A Department of Health spokesperson has said all projects that received funding through the Community Sport Infrastructure Grant Program were assessed as eligible to receive it by Sports Australia in accordance with the published guidelines as confirmed in the ANAO report.
An Auditor General's report found that the award of grant funding was not informed by an appropriate assessment process and sound advice.
The report stated the successful applicants were not those that had been assessed as the most meritorious in terms of the published program guidelines.
The spokesperson did not address a question about whether the government had plans to award funds to eligible clubs who missed funds during the third round of the grant program.
MEMBERS of a central Victorian sports club are devastated they missed out on sports infrastructure funding, after discovering they were among the most in-need applicants.
Kyneton District Soccer Club president Ron Cole said it was disappointing to find out the club scored 87 on the grant eligibility criteria, well above the cut off of 74.
The auditor general has criticised the Sports Infrastructure Grant Program for targeting Coalition held and marginal electorates with funding announced shortly before the 2019 election. Then sports Minister Bridget McKenzie ran the project.
Mr Cole called on the government to stop using sporting clubs as political pawns to win popularity at election time.
Members put in a grant application in 2018 for $500,000 to resurface the club's field, which floods during winter.
Mr Cole said the condition of the field made training and playing extremely difficult, forcing the club to reschedule home games towards the end of the season.
We're all out there, we're all volunteers trying to do the best for the communities, and provide the infrastructure that everybody can enjoy. To find out you're not successful just because of a political agenda is very disheartening for the people involved.Ron Cole, Kyneton District Soccer Club president
He said the club was forced to cancel training and re-locate home games from the middle of June on, because the ground was too wet. To fix it, the club needs to fully upgrade the playing field, draining the ground and resurfacing.
Transferring home games doesn't go down well with parents, players or supporters, and takes away from the club's canteen revenue, Mr Cole said.
Mr Cole said the government should stop using sporting clubs and the like to increase their popularity at election-time.
He said a volunteers working group had put in hundreds of hours of work to make sure the application was correct. They found out in April 2019 that the club had missed funding.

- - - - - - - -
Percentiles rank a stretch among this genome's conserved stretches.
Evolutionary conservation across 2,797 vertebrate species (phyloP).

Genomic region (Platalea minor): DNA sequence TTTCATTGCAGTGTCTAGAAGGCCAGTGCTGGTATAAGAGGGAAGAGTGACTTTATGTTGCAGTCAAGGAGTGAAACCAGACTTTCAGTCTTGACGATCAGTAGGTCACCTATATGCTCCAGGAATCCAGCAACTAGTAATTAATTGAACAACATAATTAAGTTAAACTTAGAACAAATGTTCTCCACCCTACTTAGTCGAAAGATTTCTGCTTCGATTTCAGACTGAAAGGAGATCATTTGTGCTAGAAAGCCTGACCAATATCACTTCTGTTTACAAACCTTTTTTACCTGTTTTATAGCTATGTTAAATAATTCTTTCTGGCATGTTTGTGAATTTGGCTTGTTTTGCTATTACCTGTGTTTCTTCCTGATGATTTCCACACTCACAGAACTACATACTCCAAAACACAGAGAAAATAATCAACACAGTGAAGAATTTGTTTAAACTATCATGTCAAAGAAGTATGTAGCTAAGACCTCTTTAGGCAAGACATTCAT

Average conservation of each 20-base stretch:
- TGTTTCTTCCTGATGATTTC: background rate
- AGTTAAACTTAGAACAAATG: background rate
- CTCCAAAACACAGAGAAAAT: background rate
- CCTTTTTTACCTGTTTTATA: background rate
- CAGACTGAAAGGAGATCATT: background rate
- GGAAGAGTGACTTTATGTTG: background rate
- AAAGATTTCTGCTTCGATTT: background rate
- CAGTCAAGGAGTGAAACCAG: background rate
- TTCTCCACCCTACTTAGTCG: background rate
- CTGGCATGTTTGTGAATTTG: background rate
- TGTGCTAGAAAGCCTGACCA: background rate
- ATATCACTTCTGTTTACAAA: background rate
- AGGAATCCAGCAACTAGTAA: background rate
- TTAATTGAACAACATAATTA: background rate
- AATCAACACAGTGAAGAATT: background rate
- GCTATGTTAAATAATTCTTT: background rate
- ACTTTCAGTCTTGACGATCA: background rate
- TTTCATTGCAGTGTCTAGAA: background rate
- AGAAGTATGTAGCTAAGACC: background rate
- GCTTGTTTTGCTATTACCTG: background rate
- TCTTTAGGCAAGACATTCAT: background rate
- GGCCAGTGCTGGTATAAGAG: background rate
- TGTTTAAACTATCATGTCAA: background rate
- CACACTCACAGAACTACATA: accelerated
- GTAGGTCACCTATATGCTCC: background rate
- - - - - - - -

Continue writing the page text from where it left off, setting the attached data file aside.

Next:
Mr Cole said it was disappointing to find out how eligible the club was.
"I was just devastated for [the working group] in particular, because I know how much work they did, how much work they put in. How am I going to explain to them that they should have received the funding?" he said.
"We're all out there, we're all volunteers trying to do the best for the communities, and provide the infrastructure that everybody can enjoy. To find out you're not successful just because of a political agenda is very disheartening for the people involved."
Mr Cole said the government should stop using the sporting clubs as ways to increase their popularity at election time.
"That's all it was basically used for, it was an election tool, and part of the political game," he said.
"We shouldn't be used as political pawns."
Scores have been revealed by the ABC, showing a number of clubs with high eligibility that were denied funding.
The ABC reports that a City of Greater Bendigo project was among the projects that scored highly for eligibility, but were not funded.
The city put in an application for the Garden Gully Hockey Pavilion which was unsuccessful.
Member for Bendigo Lisa Chesters is calling for the federal government to award funds to the clubs who missed funding during the third round of the controversial Sports Infrastructure Grant Program.
Ms Chesters described the allocation of funding by Sports Minister Bridget McKenzie as "an absolute frustration" for sports clubs.
"It's been an unfair allocation," she said. 'Never before have we seen a minister's office run a parallel (section) process and cherry pick their own projects.
"It's gone to a level now where we might as well say why bother asking clubs to put in the effort of putting their own projects forward.
"It's a waste of the department's time in assessing grants and coming up with criteria.
"It stinks and the government should make this right and find the money to fund all these clubs."
Her comments come after it was revealed that the Kyneton District Soccer Club missed out on a grant to improve their playing surface and install lights.
Ms Chesters said she met with club officials after they failed to receive a grant.
"They came to speak to us when had a mobile office in Kyneton and the first thing they said is 'we don't know why we were rejected'," Ms Chesters said.
"Knowing their issues, I was shocked. I know they scored 86 out of 100, which means they are a priority by Sports Australia.
"They were seeking funding and had done their own fundraising to their upgrade pitch and install lights. They want to to introduce a women's team and expand the club.
"It's an absolute frustration and outrageous to know clubs made this effort, got their grant applications together, fundraised and were shortlised only to be knocked off the list by the minister."
Ms Chesters said she has requested a list to review other clubs that may have also unfairly missed out funding.
"I believe other clubs have scored highly only to be knocked off the list," she said. "There are a lot of other grounds and infrastructure in a similar position to Kyneton."
The Bendigo Advertiser has contacted the office of former Sports Minister Bridget McKenzie.
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